I probably didn't explain what I meant very well in the first post, apologies. I didn't mean to suggest endurance was easy come easy go but reading my post again it is was I said!!
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Old 10-01-2010, 05:41 PM   #13
Mauricio Leal
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Re: evidence not to do more endurance work?

I hate to be a stickler but this idea comes up so much it's becoming some sort of truism: "endurance is easy come easy go," and endurance=metcon. The latter definitely not so, and the former being conventional wisdom but arguably wrong also. First of all, metcon by definition IS all three pathways. The extent to which it biases phosphagen or aerobic depends purely on the programming. Second, Rip/classical strength programming is based on this strength first conditioning later concept, but that has always been in the context of sport-specific training. That is, build strength and then develop the conditioning for your sport which is bound to be something very time domain restrictive, e.g. Football's 15/45 play/rest intervals. This seems ideal, but the problem in CrossFit is that the conditioning is totally open ended and deliberately unrestricted in time and modal domains (ok, there are not really any 30+ min WODs in the Games, so somewhat bracketed). This kindof conditioning is NOT trivial to develop, so assuming strength first is the best way is short-sighted. What's interesting to me is the journal article on the conjugate method and what that means in the greater context of CrossFit. Shouldn't the logical extension of the plateau/variance piece be that the CVFMPAHI prescription reigns supreme in this open ended fitness quest. Isn't that sort of the lesson of Holmberg's win?, i.e. work on your weaknesses. If you're already pretty strong, working on strength some more isn't the best return on investment. There are so many modal domains and energy pathway combinations, I think the missing piece for most people is tapping into all the permutations of these.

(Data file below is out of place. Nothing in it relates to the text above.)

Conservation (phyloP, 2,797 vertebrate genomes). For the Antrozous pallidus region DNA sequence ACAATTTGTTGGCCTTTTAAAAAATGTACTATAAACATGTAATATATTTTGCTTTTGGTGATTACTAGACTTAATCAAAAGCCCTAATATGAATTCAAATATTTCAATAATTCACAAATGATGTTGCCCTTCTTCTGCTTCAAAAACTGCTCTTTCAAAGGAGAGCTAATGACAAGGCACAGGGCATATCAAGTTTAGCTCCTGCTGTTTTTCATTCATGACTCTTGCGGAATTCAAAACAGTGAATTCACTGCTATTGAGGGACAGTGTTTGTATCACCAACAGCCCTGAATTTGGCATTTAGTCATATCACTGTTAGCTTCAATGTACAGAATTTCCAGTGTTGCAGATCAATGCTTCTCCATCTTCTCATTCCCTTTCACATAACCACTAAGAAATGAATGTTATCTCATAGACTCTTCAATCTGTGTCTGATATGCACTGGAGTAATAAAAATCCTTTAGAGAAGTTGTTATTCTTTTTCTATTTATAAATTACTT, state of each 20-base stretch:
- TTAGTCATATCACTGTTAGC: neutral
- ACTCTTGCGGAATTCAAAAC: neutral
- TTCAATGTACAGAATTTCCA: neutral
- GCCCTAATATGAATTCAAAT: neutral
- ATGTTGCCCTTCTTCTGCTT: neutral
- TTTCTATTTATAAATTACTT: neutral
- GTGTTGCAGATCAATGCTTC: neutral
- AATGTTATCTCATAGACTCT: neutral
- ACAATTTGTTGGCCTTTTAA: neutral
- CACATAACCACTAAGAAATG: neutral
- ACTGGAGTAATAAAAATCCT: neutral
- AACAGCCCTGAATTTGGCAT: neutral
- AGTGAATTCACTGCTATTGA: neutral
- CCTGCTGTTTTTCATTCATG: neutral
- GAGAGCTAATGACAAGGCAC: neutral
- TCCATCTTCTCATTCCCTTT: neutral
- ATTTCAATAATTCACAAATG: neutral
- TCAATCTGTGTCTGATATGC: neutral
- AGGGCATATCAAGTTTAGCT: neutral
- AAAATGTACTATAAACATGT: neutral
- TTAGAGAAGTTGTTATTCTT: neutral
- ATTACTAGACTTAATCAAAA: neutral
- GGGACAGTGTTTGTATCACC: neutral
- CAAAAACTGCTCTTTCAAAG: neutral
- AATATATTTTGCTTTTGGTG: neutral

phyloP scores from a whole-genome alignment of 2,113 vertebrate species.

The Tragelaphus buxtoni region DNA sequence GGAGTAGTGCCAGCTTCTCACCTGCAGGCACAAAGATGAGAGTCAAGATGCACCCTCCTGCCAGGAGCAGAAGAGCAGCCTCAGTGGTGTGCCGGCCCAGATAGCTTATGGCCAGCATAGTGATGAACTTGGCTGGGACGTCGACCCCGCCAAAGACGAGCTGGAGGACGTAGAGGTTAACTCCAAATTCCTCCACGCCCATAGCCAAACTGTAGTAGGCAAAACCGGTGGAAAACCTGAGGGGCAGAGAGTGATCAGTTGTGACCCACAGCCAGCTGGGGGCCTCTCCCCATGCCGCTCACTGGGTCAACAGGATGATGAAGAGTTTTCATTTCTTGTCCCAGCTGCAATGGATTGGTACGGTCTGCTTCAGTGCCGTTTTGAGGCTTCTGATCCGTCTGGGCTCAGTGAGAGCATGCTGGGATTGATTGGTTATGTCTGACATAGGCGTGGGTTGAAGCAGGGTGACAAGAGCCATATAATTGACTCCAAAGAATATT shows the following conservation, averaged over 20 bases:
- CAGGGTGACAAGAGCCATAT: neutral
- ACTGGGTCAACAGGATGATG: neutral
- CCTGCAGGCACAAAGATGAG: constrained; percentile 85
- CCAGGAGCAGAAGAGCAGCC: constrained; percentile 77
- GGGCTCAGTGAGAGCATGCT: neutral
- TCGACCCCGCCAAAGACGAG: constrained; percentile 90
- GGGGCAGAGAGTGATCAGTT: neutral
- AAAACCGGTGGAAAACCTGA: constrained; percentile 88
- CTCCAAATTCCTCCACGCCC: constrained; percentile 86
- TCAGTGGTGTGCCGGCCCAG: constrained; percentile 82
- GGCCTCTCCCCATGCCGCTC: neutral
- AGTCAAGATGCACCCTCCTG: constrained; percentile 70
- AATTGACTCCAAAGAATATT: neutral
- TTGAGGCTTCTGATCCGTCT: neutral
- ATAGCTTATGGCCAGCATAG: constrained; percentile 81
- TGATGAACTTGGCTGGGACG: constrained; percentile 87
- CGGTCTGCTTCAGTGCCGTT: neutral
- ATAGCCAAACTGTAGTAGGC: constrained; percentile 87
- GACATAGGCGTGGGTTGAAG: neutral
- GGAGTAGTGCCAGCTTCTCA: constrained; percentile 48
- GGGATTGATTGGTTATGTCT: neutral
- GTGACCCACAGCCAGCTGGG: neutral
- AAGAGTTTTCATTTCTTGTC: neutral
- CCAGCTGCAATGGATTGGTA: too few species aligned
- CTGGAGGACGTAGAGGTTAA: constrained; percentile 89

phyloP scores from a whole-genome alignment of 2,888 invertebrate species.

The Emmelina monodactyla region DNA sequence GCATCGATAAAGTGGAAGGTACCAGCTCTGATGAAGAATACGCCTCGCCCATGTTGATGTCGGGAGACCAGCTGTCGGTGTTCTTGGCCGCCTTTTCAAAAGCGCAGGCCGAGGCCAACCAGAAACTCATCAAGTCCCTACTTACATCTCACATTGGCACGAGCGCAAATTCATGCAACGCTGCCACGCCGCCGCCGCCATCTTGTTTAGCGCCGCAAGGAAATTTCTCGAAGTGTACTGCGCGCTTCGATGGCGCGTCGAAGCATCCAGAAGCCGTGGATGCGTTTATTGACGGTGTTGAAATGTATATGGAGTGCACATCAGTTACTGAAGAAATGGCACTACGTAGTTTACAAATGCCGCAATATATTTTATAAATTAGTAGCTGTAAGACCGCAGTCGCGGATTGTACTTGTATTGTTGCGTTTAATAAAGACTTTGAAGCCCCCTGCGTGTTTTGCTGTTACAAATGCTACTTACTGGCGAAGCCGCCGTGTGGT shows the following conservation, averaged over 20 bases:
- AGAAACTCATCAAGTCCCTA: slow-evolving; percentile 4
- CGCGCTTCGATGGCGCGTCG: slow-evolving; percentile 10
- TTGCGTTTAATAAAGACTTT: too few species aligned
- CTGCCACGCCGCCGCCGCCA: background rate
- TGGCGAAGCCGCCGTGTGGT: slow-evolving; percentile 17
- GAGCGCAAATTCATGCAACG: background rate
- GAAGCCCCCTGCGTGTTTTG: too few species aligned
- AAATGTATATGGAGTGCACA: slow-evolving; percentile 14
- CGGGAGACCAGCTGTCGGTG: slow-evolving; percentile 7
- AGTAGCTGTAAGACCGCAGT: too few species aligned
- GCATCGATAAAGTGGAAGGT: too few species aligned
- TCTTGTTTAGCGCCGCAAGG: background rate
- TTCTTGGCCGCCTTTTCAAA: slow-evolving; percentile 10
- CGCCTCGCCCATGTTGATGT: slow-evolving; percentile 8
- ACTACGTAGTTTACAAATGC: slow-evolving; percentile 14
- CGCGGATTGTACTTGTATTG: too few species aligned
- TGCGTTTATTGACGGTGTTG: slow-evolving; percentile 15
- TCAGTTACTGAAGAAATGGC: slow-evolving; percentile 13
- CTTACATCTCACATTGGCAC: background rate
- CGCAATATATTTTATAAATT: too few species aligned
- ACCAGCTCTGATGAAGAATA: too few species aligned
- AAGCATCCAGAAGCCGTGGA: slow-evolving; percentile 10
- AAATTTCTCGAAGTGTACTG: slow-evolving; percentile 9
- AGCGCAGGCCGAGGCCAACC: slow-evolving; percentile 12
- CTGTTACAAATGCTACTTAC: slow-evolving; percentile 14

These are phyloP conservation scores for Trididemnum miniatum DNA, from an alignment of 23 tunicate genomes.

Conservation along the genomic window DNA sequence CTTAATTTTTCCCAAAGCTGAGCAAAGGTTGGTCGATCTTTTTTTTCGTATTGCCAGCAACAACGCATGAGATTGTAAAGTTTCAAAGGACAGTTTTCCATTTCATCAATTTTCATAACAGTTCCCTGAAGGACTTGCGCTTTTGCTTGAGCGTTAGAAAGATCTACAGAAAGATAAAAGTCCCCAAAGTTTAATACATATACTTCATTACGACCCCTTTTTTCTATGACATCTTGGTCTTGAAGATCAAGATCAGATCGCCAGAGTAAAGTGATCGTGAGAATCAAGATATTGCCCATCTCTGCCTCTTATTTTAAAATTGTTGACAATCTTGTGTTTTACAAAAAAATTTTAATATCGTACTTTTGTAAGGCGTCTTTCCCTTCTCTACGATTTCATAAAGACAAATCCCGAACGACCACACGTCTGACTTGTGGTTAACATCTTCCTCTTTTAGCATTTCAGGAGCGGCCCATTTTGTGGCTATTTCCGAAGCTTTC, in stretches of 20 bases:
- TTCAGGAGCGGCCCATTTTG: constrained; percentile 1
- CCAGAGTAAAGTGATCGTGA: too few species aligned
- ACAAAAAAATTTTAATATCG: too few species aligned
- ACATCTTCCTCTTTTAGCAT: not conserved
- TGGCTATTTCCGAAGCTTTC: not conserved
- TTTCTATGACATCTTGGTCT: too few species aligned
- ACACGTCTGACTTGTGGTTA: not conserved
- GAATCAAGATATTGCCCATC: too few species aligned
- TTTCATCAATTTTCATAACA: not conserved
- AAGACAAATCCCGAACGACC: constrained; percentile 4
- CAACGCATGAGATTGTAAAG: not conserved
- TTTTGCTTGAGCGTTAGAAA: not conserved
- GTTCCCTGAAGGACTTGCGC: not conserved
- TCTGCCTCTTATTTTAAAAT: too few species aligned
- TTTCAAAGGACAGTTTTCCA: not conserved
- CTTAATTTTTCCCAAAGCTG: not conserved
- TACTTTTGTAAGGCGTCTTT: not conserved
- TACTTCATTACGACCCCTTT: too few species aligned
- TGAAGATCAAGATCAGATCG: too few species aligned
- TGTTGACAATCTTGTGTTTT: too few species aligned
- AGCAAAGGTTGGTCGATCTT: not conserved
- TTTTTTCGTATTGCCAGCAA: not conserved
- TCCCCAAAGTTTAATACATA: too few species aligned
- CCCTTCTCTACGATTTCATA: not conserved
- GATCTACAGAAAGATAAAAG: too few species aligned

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Last edited by Mauricio Leal; 10-01-2010 at 05:45 PM..